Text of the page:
In these organisations innovation is key; constant innovation with the aim to remain visible in the market.
Research organisations such as the Dutch TNO or marketing and advertising agencies usually have such a culture.
There is a dynamic, enterprising and creative work environment, in which employees are encouraged to strive for innovation and use their creativity to create new ideas.
Besides innovators, the managers are also risk takers. Such organisations wish to be leaders and at the forefront of new products and/or services.
For this reason, they encourage individual initiative and allow the freedom in determining what tasks to execute.
Styles of management
Typical of the approach of Quinn and Cameron is the fact that they associate every culture with a management style, making it clear how a corporate culture actually runs it business:
The management of teams within a Clan culture aims to promote effective and smooth co-operation, all in order to achieve positive results.
There is great attention to interpersonal relationships and therefore there is a lot of supportive feedback.
Employees actively listen to each other and try to solve interpersonal problems.
The personal development of employees is also key, so that through targeted training they can enhance their capabilities.
Employment contracts are long-term and colleagues are extremely loyal and actively help each other to achieve better performances. The same applies to managers; they are very much interested in mentorship and trainee programmes.
In this culture, the communal approach to work is central. The coordinating management team aims for execution of tasks according to strict guidelines.
It is especially essential that all activities are aligned with each other. Managers mainly have a guiding and monitoring role and must ensure that progress is properly monitored.
When work is not executed according to procedure, managers must hold employees accountable.
Because this culture mainly focuses on its market position relative to competitors, it is important that employees are aware of the company’s position and are part of the company’s appearance to the outside world.
Their appearance towards customers and suppliers is therefore very important.
The managers’ job is primarily to inspire employees and make sure they maintain positive contacts with external relationships.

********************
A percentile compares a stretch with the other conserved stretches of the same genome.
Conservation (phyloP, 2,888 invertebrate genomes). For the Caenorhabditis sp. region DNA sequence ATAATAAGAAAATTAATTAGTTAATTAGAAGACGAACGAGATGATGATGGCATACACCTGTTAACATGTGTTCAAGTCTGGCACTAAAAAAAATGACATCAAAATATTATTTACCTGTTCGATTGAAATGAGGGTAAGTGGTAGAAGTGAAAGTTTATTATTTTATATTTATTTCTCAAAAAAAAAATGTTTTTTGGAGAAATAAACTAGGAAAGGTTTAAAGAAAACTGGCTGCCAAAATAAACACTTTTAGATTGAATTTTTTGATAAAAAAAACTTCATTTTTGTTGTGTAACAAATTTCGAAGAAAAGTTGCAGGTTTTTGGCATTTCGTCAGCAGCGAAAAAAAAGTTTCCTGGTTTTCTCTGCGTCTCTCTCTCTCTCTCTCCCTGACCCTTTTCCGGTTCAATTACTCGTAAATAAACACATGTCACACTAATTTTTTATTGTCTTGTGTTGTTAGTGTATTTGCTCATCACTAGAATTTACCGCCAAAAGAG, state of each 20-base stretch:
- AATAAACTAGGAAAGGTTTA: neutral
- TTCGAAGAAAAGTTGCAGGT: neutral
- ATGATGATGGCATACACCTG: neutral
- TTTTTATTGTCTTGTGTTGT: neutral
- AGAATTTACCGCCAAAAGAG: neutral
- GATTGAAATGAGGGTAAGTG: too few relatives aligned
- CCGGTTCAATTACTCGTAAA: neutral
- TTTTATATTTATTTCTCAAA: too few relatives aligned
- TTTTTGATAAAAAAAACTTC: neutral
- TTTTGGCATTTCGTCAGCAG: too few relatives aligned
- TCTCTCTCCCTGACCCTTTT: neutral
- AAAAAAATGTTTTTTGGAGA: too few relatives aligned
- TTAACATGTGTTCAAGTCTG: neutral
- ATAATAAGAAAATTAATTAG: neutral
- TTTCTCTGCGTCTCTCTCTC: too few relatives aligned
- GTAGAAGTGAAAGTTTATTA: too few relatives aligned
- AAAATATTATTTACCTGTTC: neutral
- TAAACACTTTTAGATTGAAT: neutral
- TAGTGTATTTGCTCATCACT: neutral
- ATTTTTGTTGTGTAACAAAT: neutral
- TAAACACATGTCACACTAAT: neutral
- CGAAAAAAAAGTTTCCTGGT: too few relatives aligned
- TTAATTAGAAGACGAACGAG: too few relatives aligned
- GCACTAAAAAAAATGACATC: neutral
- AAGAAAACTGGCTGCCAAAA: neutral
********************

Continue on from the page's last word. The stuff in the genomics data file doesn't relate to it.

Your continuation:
As a result, there is constant attention for the relationship with the customer. Managers assess employees accordingly. Employees are therefore motivated and inspired to think and act pro actively in order to exceed customer expectations.
This culture within the Competing Values Framework is all about forward-looking management.
The vision for the future and the clear transfer thereof to employees is crucial, so that management can internally adapt at any level.
Because an adhocracy is all about innovation, management aims to continuously improve its employees.
As a result, there is a focus on improvement processes, flexibility and the challenging of employees to constantly aim for innovation.
Managers are expected to adequately initiate and implement changes and approach the company’s immediate environment through networks and the creation of win-win situations and pass this back to their employees.
It’s Your Turn
What do you think? Is the Competing Values Framework applicable in today’s modern management environment? Do you recognize the practical explanation or do you have more additions? What are your success factors regarding the use of the Competing Values Framework?
Share your experience and knowledge in the comments box below.
- Cameron, K. S. & Quinn, R. E. (2005). Diagnosing and changing organizational culture: Based on the competing values framework. John Wiley & Sons.
- Goodman, E. A., Zammuto, R. F. & Gifford, B. D. (2001). The competing values framework: Understanding the impact of organizational culture on the quality of work life. Organization Development Journal, 19(3), 58.
- Hooijberg, R. & Petrock, F. (1993). On cultural change: Using the competing values framework to help leaders execute a transformational strategy. Human resource management, 32(1), 29-50.